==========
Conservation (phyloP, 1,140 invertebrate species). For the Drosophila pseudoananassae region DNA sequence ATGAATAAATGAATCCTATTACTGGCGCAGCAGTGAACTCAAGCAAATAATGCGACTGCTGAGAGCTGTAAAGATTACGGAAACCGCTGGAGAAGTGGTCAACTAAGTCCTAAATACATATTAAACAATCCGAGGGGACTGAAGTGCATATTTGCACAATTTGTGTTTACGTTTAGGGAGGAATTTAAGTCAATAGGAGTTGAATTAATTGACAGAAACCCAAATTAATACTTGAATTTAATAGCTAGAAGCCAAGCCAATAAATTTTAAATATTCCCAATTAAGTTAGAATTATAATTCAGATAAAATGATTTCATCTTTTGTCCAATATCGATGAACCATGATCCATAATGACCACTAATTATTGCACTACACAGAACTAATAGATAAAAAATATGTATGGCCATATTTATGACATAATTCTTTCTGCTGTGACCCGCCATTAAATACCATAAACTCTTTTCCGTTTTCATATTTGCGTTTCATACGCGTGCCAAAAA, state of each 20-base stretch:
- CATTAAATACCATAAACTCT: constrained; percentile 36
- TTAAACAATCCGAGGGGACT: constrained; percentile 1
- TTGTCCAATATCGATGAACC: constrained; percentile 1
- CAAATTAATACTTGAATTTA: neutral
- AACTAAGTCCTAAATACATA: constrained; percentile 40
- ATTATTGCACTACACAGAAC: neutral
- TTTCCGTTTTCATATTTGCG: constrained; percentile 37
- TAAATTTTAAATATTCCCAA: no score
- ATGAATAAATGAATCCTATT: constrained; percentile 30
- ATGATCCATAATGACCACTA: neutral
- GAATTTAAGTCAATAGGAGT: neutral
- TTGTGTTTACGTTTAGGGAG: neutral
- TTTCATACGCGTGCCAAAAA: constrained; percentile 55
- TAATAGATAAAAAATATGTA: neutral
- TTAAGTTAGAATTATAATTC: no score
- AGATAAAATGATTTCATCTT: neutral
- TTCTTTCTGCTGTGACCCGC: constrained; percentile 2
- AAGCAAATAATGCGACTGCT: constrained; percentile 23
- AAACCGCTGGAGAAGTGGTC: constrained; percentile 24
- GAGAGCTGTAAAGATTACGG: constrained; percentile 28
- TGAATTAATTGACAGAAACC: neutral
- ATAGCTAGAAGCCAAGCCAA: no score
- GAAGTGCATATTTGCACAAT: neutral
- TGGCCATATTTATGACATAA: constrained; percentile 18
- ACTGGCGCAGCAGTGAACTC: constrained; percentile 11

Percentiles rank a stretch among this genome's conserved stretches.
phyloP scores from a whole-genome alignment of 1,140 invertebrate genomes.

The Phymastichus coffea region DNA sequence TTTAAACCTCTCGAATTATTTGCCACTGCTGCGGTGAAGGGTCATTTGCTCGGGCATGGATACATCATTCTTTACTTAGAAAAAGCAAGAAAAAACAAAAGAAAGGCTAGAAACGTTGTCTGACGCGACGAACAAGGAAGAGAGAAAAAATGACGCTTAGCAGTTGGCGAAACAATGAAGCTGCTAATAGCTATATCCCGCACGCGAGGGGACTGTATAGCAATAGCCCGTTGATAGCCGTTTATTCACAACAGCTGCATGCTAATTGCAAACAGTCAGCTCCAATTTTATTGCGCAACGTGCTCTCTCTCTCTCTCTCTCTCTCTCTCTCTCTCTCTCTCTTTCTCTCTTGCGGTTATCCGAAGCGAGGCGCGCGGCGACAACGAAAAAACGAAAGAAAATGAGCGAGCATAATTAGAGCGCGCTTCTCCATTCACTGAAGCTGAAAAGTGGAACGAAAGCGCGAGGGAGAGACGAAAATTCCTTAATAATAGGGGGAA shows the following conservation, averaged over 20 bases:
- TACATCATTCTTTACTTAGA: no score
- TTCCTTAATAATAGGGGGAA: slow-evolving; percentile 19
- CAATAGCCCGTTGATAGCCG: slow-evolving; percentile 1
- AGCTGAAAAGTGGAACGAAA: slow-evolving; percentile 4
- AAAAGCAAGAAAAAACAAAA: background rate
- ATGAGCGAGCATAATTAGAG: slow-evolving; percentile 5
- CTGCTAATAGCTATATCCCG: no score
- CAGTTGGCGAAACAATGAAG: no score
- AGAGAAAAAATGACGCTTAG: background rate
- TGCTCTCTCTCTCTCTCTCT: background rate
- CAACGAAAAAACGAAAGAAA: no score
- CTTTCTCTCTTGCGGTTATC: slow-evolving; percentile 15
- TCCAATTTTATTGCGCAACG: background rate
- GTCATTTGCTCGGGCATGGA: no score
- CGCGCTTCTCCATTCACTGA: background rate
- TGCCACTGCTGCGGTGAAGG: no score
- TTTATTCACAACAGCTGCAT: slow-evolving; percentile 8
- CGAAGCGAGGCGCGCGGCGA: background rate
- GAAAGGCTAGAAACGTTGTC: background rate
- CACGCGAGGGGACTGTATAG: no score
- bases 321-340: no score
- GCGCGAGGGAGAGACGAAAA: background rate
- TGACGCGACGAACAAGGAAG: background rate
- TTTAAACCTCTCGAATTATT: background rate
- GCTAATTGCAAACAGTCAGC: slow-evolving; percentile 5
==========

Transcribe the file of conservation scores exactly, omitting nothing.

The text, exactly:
Conservation (phyloP, 1,140 invertebrate species). For the Drosophila pseudoananassae region DNA sequence ATGAATAAATGAATCCTATTACTGGCGCAGCAGTGAACTCAAGCAAATAATGCGACTGCTGAGAGCTGTAAAGATTACGGAAACCGCTGGAGAAGTGGTCAACTAAGTCCTAAATACATATTAAACAATCCGAGGGGACTGAAGTGCATATTTGCACAATTTGTGTTTACGTTTAGGGAGGAATTTAAGTCAATAGGAGTTGAATTAATTGACAGAAACCCAAATTAATACTTGAATTTAATAGCTAGAAGCCAAGCCAATAAATTTTAAATATTCCCAATTAAGTTAGAATTATAATTCAGATAAAATGATTTCATCTTTTGTCCAATATCGATGAACCATGATCCATAATGACCACTAATTATTGCACTACACAGAACTAATAGATAAAAAATATGTATGGCCATATTTATGACATAATTCTTTCTGCTGTGACCCGCCATTAAATACCATAAACTCTTTTCCGTTTTCATATTTGCGTTTCATACGCGTGCCAAAAA, state of each 20-base stretch:
- CATTAAATACCATAAACTCT: constrained; percentile 36
- TTAAACAATCCGAGGGGACT: constrained; percentile 1
- TTGTCCAATATCGATGAACC: constrained; percentile 1
- CAAATTAATACTTGAATTTA: neutral
- AACTAAGTCCTAAATACATA: constrained; percentile 40
- ATTATTGCACTACACAGAAC: neutral
- TTTCCGTTTTCATATTTGCG: constrained; percentile 37
- TAAATTTTAAATATTCCCAA: no score
- ATGAATAAATGAATCCTATT: constrained; percentile 30
- ATGATCCATAATGACCACTA: neutral
- GAATTTAAGTCAATAGGAGT: neutral
- TTGTGTTTACGTTTAGGGAG: neutral
- TTTCATACGCGTGCCAAAAA: constrained; percentile 55
- TAATAGATAAAAAATATGTA: neutral
- TTAAGTTAGAATTATAATTC: no score
- AGATAAAATGATTTCATCTT: neutral
- TTCTTTCTGCTGTGACCCGC: constrained; percentile 2
- AAGCAAATAATGCGACTGCT: constrained; percentile 23
- AAACCGCTGGAGAAGTGGTC: constrained; percentile 24
- GAGAGCTGTAAAGATTACGG: constrained; percentile 28
- TGAATTAATTGACAGAAACC: neutral
- ATAGCTAGAAGCCAAGCCAA: no score
- GAAGTGCATATTTGCACAAT: neutral
- TGGCCATATTTATGACATAA: constrained; percentile 18
- ACTGGCGCAGCAGTGAACTC: constrained; percentile 11

Percentiles rank a stretch among this genome's conserved stretches.
phyloP scores from a whole-genome alignment of 1,140 invertebrate genomes.

The Phymastichus coffea region DNA sequence TTTAAACCTCTCGAATTATTTGCCACTGCTGCGGTGAAGGGTCATTTGCTCGGGCATGGATACATCATTCTTTACTTAGAAAAAGCAAGAAAAAACAAAAGAAAGGCTAGAAACGTTGTCTGACGCGACGAACAAGGAAGAGAGAAAAAATGACGCTTAGCAGTTGGCGAAACAATGAAGCTGCTAATAGCTATATCCCGCACGCGAGGGGACTGTATAGCAATAGCCCGTTGATAGCCGTTTATTCACAACAGCTGCATGCTAATTGCAAACAGTCAGCTCCAATTTTATTGCGCAACGTGCTCTCTCTCTCTCTCTCTCTCTCTCTCTCTCTCTCTCTCTTTCTCTCTTGCGGTTATCCGAAGCGAGGCGCGCGGCGACAACGAAAAAACGAAAGAAAATGAGCGAGCATAATTAGAGCGCGCTTCTCCATTCACTGAAGCTGAAAAGTGGAACGAAAGCGCGAGGGAGAGACGAAAATTCCTTAATAATAGGGGGAA shows the following conservation, averaged over 20 bases:
- TACATCATTCTTTACTTAGA: no score
- TTCCTTAATAATAGGGGGAA: slow-evolving; percentile 19
- CAATAGCCCGTTGATAGCCG: slow-evolving; percentile 1
- AGCTGAAAAGTGGAACGAAA: slow-evolving; percentile 4
- AAAAGCAAGAAAAAACAAAA: background rate
- ATGAGCGAGCATAATTAGAG: slow-evolving; percentile 5
- CTGCTAATAGCTATATCCCG: no score
- CAGTTGGCGAAACAATGAAG: no score
- AGAGAAAAAATGACGCTTAG: background rate
- TGCTCTCTCTCTCTCTCTCT: background rate
- CAACGAAAAAACGAAAGAAA: no score
- CTTTCTCTCTTGCGGTTATC: slow-evolving; percentile 15
- TCCAATTTTATTGCGCAACG: background rate
- GTCATTTGCTCGGGCATGGA: no score
- CGCGCTTCTCCATTCACTGA: background rate
- TGCCACTGCTGCGGTGAAGG: no score
- TTTATTCACAACAGCTGCAT: slow-evolving; percentile 8
- CGAAGCGAGGCGCGCGGCGA: background rate
- GAAAGGCTAGAAACGTTGTC: background rate
- CACGCGAGGGGACTGTATAG: no score
- bases 321-340: no score
- GCGCGAGGGAGAGACGAAAA: background rate
- TGACGCGACGAACAAGGAAG: background rate
- TTTAAACCTCTCGAATTATT: background rate
- GCTAATTGCAAACAGTCAGC: slow-evolving; percentile 5